Sunday, November 06, 2011

Fish Report 11/6/11

Fish Report 11/6/11
Thanksgiving Week
Both Kinds of Fishing
Regulatory Season Opens
New Trips: Saturday, Nov 19 & Thanksgiving Week the 23rd, 25th & 26th -- 6 to 4 -- $125.00 - Long Sea Bass  
Also Regular Tog -- Monday, 21st & Nov 27 & 28th -- 14 Sells Out -- 7 to 3 -- $100.00
Have Room --lots of room-- for Long Sea Bass Trips on the 9th & 10th, the 15th & 19th plus the Thanksgiving Dates..
Friday, 11/11/11 & Sunday, 11/13 - 7 to 3 - Cbass - $100.00 -- Plenty of Spots..
Reservations Required: 410 520 2076
Leaving Some Dates Open For A Deep Trip If Weather Allows........
Please arrive 1/2 hour before scheduled departure with food, water, beverage & a medium-sized cooler w/ice for fish. Bait is provided but you're welcome to bring your own. We often -almost always- leave early. Show up late and you'll see the west end of an east bound boat.
Hi All,
Managed to clear the inlet Thursday. A hard ebb tide and considerably more remnant swell than I'd given credit for made that a dangerous task.
I've seen worse.
But not a lot worse.
Twenty yards north of the inlet entrance buoys the ocean was well-behaved. Only rough where swell & current met, we enjoyed a nice day.
Did not enjoy a nice bite.
For whatever reason, cbass weren't taking bait very well nor a spoon at all.
High man was in the low-teens. This time of year that's a slow day.
Friday, however, looked a lot more like November. Double-headers as soon as we came tight on anchor. When it slowed to some singles I adjusted anchor; back to doubles.
Not a gift: Weather forecast had a big wind coming mid-day.
Forecast was right too.
Not a breath of air as we set off in blaze-orange sunrise. Between 10 & 11 AM the ocean became a different place.
Headed in early with a nice catch, I see a sailboat--a small sailboat--10 miles off the beach. Hailed on radio & close approach to wave it down; Unanswered, she  pressed on, her 30-some feet already already weathering green-water seas at the transom.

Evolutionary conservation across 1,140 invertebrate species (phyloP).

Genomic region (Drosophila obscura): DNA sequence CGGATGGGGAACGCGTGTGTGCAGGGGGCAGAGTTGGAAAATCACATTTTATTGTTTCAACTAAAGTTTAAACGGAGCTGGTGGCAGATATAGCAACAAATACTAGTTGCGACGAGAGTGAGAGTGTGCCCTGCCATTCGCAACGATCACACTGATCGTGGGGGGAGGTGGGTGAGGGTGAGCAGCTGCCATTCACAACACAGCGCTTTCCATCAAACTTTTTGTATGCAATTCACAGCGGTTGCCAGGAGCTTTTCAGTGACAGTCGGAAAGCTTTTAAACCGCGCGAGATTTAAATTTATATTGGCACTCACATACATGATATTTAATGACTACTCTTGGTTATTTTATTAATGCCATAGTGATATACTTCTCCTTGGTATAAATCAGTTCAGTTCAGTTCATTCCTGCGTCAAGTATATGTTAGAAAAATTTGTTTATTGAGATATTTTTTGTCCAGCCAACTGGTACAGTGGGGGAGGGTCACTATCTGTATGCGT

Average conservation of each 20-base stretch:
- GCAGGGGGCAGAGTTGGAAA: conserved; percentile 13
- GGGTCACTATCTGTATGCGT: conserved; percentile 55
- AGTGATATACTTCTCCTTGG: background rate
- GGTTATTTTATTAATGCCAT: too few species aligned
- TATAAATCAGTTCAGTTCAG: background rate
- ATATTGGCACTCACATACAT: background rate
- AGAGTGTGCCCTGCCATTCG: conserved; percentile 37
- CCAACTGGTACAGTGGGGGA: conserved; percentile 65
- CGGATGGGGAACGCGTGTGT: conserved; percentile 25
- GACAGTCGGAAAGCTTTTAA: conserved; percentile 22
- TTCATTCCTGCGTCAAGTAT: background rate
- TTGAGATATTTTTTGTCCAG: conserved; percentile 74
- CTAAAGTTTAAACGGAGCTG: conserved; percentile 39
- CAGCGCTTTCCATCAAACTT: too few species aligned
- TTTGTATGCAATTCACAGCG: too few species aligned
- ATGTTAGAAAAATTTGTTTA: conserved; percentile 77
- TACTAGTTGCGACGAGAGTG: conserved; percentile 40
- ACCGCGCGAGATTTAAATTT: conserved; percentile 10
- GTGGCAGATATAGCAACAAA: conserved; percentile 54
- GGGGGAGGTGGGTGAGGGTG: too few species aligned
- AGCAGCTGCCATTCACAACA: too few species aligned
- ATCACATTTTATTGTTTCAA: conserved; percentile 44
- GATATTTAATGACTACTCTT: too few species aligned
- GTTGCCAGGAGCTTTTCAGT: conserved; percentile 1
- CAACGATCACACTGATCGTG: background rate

At 10 AM there was a moderate breeze with leftover ground-swells. At 10 PM waves were ten feet every 7 seconds..
I wonder if they made it.
Looking forward to a calmer spell of weather. Pretty sure I've got some good fishing to tend to.
Charlie Hutchinson's vision of renewed menhaden populations is coming onto the regulatory battlefield in epic fashion. ASMFC takes up menhaden at its Boston meeting this week. 
Has to be something to it if MSSA, CCA, RFA, TNC, CBF --even Pew & Ocean Conservancy for Pete's sake-- many others too; All agree action is needed.
Anytime Jim Donafrio of the Recreational Fishing Alliance & Lee Crockett, Pew's Fisheries Policy Director, agree on anything, regulators ought to pay very close attention--Millenarians too.
CCA is asking for a cut in striped bass harvest (& bravo) because fishers see populations of large fish shrinking. This isn't an overfishing problem per-se but likely instead that mycobacteriosis, myco, is killing fish. Linked to mal-nutrition, the disease is increasing 'natural mortality' beyond anticipated levels.
Many feel there's a strong tie between menhaden abundance and striper health, that a well-fed striper population suffers less disease: That habitat, here in the form of forage species, is important.